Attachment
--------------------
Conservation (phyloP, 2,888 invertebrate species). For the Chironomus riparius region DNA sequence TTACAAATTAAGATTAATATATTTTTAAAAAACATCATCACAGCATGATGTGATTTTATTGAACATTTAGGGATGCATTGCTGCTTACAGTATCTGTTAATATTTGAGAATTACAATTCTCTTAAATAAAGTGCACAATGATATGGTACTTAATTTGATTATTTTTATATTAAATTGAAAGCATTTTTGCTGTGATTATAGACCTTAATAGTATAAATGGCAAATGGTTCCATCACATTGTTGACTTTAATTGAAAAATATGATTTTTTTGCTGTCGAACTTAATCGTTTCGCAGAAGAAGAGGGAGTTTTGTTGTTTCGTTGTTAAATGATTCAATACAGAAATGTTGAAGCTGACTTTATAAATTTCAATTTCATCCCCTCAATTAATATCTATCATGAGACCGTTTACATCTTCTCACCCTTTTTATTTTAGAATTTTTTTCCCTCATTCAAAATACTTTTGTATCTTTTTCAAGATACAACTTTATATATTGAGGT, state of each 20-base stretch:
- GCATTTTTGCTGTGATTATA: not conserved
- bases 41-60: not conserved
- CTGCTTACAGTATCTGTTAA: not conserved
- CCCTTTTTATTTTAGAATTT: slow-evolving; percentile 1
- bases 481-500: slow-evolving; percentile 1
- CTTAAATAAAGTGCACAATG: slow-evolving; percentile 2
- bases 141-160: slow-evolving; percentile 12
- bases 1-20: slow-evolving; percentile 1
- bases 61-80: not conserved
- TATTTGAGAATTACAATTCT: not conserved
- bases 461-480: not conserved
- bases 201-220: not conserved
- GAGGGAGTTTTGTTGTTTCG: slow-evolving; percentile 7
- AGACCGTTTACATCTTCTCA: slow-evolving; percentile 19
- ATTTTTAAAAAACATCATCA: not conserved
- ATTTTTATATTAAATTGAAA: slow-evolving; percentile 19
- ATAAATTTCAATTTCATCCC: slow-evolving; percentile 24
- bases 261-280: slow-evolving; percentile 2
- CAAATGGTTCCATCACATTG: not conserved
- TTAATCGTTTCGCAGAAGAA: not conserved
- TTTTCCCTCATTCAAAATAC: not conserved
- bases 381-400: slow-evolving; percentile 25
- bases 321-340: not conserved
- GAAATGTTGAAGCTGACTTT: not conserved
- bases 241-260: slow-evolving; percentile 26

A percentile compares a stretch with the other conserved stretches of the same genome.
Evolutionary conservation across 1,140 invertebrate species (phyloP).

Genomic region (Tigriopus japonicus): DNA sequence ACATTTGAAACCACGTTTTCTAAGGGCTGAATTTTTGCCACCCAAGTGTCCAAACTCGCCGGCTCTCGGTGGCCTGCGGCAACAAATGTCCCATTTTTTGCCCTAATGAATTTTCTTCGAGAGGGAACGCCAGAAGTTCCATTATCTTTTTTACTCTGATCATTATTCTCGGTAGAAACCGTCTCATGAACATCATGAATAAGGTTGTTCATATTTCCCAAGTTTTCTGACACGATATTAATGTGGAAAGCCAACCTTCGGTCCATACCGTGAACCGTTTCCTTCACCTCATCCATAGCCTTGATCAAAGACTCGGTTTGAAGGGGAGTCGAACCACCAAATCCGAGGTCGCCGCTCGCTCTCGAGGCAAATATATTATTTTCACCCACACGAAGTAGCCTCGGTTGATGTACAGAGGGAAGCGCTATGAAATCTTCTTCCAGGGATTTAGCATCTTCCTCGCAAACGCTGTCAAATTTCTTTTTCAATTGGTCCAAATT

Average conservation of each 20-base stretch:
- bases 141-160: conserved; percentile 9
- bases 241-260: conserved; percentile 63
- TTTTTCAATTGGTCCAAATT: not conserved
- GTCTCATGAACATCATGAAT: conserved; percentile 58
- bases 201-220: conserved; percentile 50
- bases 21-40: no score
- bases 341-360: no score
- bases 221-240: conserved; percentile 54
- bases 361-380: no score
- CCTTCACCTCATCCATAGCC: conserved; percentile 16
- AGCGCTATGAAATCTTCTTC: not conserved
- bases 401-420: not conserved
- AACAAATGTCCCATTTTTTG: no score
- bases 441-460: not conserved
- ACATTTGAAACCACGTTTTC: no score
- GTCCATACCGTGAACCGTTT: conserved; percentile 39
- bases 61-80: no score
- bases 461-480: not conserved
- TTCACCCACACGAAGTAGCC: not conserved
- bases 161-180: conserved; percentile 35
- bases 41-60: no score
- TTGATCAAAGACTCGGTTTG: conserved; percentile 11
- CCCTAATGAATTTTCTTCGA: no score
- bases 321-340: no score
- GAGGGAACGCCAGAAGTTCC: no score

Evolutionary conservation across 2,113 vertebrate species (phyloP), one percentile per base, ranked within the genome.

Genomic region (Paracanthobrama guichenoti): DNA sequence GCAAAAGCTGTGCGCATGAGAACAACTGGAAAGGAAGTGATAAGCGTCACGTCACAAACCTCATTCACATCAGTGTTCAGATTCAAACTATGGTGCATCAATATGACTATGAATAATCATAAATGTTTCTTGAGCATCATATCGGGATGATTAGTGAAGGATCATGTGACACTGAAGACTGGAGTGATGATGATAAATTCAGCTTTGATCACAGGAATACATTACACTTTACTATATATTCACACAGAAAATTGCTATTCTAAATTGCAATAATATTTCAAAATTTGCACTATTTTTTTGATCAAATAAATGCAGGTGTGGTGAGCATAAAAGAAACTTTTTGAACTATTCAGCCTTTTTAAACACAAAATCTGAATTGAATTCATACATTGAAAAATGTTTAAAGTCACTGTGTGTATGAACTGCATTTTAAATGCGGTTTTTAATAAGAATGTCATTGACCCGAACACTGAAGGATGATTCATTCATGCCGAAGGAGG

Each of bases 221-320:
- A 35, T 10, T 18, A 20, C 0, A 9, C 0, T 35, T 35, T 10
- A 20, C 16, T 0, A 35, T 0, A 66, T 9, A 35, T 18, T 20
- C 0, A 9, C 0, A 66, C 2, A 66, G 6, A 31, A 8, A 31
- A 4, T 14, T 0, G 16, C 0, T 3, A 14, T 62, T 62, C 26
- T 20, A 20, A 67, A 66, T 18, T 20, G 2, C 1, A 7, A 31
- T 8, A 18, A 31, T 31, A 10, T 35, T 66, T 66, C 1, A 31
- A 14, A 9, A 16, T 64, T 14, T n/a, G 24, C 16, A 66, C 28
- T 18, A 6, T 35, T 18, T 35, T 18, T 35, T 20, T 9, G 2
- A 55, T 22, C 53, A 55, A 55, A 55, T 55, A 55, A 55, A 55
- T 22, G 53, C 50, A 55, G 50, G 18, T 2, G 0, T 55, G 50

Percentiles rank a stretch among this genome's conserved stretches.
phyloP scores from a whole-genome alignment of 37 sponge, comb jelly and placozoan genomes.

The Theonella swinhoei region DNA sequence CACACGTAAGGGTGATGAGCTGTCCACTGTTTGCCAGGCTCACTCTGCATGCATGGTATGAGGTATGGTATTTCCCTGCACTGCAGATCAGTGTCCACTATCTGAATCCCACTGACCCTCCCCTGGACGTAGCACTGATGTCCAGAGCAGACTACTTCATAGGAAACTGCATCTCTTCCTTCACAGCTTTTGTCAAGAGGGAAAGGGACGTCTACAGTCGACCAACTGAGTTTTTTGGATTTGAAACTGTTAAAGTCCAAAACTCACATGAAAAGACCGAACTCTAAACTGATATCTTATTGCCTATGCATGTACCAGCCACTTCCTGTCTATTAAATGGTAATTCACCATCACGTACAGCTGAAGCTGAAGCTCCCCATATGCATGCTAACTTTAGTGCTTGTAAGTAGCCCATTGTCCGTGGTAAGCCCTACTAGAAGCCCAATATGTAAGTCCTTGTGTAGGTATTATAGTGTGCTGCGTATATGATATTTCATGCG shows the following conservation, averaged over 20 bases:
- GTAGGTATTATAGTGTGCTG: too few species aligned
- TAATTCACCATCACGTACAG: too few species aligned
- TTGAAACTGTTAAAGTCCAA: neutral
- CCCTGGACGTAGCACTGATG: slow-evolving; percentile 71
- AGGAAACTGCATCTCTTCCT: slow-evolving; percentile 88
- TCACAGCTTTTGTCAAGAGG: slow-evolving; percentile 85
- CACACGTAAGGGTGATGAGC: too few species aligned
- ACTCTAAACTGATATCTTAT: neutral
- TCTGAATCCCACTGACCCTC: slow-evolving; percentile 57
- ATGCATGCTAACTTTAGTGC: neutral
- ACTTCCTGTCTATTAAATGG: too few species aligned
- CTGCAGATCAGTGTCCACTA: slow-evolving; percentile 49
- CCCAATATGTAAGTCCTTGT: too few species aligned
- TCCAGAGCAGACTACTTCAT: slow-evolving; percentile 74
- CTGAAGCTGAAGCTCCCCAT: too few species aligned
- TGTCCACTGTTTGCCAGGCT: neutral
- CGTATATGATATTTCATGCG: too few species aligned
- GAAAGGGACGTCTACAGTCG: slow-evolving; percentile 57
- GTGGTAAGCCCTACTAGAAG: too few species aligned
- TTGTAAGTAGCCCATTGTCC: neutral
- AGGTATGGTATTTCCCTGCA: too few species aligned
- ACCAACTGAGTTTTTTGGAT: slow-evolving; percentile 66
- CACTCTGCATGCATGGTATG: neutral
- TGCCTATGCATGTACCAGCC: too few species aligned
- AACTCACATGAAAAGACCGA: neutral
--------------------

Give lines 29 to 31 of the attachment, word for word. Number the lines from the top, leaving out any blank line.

Genomic region (Tigriopus japonicus): DNA sequence ACATTTGAAACCACGTTTTCTAAGGGCTGAATTTTTGCCACCCAAGTGTCCAAACTCGCCGGCTCTCGGTGGCCTGCGGCAACAAATGTCCCATTTTTTGCCCTAATGAATTTTCTTCGAGAGGGAACGCCAGAAGTTCCATTATCTTTTTTACTCTGATCATTATTCTCGGTAGAAACCGTCTCATGAACATCATGAATAAGGTTGTTCATATTTCCCAAGTTTTCTGACACGATATTAATGTGGAAAGCCAACCTTCGGTCCATACCGTGAACCGTTTCCTTCACCTCATCCATAGCCTTGATCAAAGACTCGGTTTGAAGGGGAGTCGAACCACCAAATCCGAGGTCGCCGCTCGCTCTCGAGGCAAATATATTATTTTCACCCACACGAAGTAGCCTCGGTTGATGTACAGAGGGAAGCGCTATGAAATCTTCTTCCAGGGATTTAGCATCTTCCTCGCAAACGCTGTCAAATTTCTTTTTCAATTGGTCCAAATT

Average conservation of each 20-base stretch:
- bases 141-160: conserved; percentile 9